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The fact that only 6% of all S&P 500 stocks on the index closed at or near a 52-week high, shows that the breakout was relatively half-hearted.
It’s also worth pointing out that the number of stocks trading above the longer-term 200-day moving average (at 78%) is still below what we saw on the first day of the year. Still, when there is no real clear catalyst for the market and confusion sets in, it’s a good idea to do what has worked over the medium-term and buy US stocks and European debt.
Asia has been fairly subdued today, despite the warm lead from Wall Street, and while a number of traders are starting to look more closely at the ever-changing dynamic in the Ukraine, Japan has been the central focus for macro traders today.
China is never far away however, although we’ve seen better strength in equities despite onshore CNY getting smashed today; pushing through the 6.17 level and talk on the floors is around massive intervention from the PBoC.
USD/JPY has found good sellers today and could stay in focus ahead of speeches in US trade from Fed members Stein, Kocherlakota, Evans and Plosser. Naturally the focus will be around how much the weaker data was attributed to weather.
The downside moves seen in USD/JPY were not down to the Japan’s data dump, which covered pretty much every part of the economy and on the whole were good numbers.
At the heart of the drop were the January national CPI figures, which at 1.3% (ex-food) were bang in-line and didnt change from the prior month. The more forward looking Tokyo February inflation numbers grew slightly quicker at 0.8%, however industrial production was the star growing at 10.6%
The JPY finding buyers in Asia
Why the JPY has strengthened is a touch confusing, especially as the USD didn’t really flinched against other currencies, so we can’t simply pin-point it to safe haven flows.
Some are talking about comments from BoJ member Shirai, who detailed that it may take some time to achieve the 2% inflation target. Clearly the bond market doesn’t think so, with the market expecting 2.26% inflation on average over the next five years.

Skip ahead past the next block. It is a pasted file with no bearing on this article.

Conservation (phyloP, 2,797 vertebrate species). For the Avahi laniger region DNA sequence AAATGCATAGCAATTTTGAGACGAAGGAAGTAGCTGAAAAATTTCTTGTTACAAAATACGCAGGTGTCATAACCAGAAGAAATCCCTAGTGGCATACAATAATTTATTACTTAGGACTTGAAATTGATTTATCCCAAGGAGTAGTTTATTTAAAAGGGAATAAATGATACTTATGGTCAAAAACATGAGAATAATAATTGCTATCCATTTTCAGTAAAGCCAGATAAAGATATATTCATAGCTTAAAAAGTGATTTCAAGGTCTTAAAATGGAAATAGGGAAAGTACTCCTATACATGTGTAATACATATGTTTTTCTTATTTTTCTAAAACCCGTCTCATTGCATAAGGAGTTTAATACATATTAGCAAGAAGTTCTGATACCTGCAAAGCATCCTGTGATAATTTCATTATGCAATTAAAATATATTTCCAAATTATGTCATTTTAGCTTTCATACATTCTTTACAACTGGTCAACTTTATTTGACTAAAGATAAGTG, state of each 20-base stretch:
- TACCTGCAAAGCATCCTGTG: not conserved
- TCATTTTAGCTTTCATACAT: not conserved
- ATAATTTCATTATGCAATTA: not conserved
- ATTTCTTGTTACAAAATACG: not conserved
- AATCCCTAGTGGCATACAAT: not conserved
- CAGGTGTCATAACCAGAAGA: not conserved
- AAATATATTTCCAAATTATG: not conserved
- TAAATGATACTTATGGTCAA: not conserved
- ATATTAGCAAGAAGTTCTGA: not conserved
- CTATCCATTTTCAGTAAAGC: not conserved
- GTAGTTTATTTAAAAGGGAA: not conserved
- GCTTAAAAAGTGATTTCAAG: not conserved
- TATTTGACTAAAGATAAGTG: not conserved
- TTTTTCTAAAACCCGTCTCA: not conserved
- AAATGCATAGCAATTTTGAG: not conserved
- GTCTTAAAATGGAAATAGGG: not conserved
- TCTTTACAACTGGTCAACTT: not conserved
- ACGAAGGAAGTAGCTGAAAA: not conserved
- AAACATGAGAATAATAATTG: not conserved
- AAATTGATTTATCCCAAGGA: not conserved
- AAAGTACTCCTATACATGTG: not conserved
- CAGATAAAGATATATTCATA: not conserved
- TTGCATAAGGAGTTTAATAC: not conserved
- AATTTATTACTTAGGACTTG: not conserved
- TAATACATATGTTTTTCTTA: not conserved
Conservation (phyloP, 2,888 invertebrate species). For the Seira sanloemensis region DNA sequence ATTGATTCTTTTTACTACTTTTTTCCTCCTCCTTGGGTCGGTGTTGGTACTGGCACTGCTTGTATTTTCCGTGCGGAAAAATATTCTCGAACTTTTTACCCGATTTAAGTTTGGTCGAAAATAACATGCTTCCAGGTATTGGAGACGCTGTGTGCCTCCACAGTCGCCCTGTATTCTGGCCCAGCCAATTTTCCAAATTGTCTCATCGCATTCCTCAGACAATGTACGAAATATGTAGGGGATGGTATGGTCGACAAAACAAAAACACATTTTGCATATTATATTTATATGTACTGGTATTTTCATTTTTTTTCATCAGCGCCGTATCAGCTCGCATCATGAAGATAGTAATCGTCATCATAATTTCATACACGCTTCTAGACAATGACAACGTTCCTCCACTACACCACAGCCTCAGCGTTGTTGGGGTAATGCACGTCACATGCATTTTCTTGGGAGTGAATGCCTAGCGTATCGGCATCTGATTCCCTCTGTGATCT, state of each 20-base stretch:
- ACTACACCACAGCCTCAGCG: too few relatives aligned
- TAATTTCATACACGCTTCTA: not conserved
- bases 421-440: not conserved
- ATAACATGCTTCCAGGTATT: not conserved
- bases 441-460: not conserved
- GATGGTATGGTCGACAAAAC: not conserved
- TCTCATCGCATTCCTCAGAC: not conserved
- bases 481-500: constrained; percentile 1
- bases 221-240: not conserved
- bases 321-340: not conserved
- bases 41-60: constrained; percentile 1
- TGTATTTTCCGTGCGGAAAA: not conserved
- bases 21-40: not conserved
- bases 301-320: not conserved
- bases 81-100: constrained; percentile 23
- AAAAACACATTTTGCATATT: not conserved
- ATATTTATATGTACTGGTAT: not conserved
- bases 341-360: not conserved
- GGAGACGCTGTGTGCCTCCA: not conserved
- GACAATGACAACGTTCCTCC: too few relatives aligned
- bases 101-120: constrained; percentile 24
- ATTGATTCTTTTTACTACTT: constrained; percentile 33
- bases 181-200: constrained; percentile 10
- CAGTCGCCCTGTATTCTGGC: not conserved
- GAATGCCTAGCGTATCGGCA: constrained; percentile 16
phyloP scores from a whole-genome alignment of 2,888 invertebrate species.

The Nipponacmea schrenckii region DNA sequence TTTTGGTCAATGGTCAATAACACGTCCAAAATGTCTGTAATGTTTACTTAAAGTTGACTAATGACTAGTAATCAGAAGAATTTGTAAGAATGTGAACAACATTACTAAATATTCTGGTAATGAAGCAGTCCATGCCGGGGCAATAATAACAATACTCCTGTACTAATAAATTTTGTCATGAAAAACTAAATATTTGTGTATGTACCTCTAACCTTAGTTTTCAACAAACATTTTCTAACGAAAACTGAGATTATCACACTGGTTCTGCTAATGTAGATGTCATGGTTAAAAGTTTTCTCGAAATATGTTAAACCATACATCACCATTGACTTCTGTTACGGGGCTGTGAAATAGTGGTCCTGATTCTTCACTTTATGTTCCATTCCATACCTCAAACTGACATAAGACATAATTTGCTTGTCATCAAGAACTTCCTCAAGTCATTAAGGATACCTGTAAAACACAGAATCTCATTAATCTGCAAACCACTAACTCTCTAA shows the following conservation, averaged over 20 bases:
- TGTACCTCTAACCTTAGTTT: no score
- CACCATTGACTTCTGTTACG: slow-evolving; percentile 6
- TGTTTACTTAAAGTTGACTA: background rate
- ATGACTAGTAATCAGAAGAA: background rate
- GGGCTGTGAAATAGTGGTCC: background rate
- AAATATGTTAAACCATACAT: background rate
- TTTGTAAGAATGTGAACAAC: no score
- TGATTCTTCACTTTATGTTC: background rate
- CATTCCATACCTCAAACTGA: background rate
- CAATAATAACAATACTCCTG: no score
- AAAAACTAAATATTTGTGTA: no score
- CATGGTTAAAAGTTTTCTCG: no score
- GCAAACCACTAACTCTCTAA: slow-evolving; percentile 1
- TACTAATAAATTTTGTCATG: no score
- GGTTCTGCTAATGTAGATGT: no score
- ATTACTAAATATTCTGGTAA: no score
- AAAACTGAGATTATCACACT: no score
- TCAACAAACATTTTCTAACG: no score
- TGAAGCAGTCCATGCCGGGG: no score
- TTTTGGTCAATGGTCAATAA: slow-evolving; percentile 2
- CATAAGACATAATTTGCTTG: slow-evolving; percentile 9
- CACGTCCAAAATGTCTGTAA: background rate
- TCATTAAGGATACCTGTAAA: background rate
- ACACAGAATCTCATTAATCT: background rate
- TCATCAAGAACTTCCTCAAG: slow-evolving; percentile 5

Others attribute the move to the pair closing below the daily ichimoku cloud, which has seen a number a number of technical traders take short positions. Perhaps news that Russian troops are poised to cross the border is also causing JPY strength.
All eyes fall on China official manufacturing PMI print, which is released on Saturday and naturally this means the classic China hedges – AUD, KRW and TWD have gapping risks on Monday. The market expects the manufacturing PMI to hit 50.1, just above the 50 level which separates contraction from expansion, and given we’ve seen the index above 50 since September 2012, a contraction could be taken fairly badly by the market.
It was interesting to see the PBoC drain $60 billion from the markets yesterday, which was actually much less than expected, and rates still fell and the cynic in me questions whether the PBoC know more about this PMI print and are bracing the market for a weak number.
In Australia, the ASX 200 looks to be closing the month on a flat note. There has been some modest buying off the intra-day low; however there’s probably an element of window dressing as we close out a strong year. The index is up 4.3% for the month, which puts it the best performance since July (when it rallied 5.2%).
We head into March knowing that on paper the ASX performs fairly well, averaging 1.4% over the last decade, although last year the index lost 2.7%. It is the last day of earnings season, so a major catalyst is dissipating as the summer comes to a close, and it has to be said that it has been a strong season.
While the market has had a chance to go through the results and see how the land lies for future earnings, fund managers will be dissecting the results in more depth to work out exactly which ones deserve to be in longer-term model portfolios.
Inflation in focus in Europe
In Europe there is plenty for macro-focused traders, with the various equity markets likely to close the week with a positive open, although I get the feeling a pullback could be in store.
The EUR takes centre stage, with Eurozone CPI estimates taking the limelight. The market expects a print of 0.7%, although a number of economists feel there are downside risks to this consensus print. We saw both the M3 money supply out yesterday running at a slightly faster pace; however the growth predominantly came from overnight deposits and credit growth barely moved.
The German inflation rate (again out overnight) fell to 1.2% year-on-year. This leaves Europe in a difficult spot as not only does it put downside risks in today’s Eurozone print, but for Peripheral Europe to be competitive they need a lower inflation rate than that of its German partners.
Still, an in-line print today may still cause selling in the EUR, however I don’t see the ECB cutting the refinancing rate unless the EONIA (money market) rate jumps higher. Cutting the refinancing rate will not create inflation; that needs to come from higher energy prices, which contributes around 20% of the ECB’s inflation basket.
As long as the ECB’s balance sheet is contracting while the Fed’s is expanding it’s hard to see the EUR/USD falling too far from here.